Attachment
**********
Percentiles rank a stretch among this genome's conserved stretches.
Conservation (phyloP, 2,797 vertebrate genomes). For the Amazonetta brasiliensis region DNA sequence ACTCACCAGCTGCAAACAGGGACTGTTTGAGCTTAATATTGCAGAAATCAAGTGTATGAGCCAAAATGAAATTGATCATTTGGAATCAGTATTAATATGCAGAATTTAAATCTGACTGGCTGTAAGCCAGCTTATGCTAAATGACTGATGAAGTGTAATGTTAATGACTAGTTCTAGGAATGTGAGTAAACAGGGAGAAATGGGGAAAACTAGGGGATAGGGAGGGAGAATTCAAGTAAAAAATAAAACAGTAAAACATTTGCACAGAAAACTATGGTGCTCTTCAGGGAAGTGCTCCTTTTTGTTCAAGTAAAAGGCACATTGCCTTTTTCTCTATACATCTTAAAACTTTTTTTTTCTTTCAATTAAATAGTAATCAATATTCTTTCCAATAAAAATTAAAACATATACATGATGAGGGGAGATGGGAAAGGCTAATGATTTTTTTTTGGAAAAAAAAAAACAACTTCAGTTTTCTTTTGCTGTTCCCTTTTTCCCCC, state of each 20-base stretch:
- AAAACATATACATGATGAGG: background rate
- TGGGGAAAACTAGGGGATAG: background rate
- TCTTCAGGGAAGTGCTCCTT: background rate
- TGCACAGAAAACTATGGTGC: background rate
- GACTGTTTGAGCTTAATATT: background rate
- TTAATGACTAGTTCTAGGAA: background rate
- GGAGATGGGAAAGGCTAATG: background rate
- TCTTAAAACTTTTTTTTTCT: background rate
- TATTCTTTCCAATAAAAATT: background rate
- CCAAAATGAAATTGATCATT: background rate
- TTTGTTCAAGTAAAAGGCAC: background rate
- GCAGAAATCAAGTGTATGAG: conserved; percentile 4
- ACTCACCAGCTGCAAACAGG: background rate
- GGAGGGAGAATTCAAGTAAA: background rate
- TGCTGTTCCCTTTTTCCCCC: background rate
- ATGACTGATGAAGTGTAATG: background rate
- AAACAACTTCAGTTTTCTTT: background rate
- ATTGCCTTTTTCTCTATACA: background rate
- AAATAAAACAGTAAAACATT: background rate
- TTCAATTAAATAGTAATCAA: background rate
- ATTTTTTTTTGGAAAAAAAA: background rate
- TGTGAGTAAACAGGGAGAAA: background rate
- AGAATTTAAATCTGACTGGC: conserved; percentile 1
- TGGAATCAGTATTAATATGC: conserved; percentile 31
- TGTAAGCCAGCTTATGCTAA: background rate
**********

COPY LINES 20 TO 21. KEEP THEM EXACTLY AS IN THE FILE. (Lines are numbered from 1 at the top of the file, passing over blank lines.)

- ATTGCCTTTTTCTCTATACA: background rate
- AAATAAAACAGTAAAACATT: background rate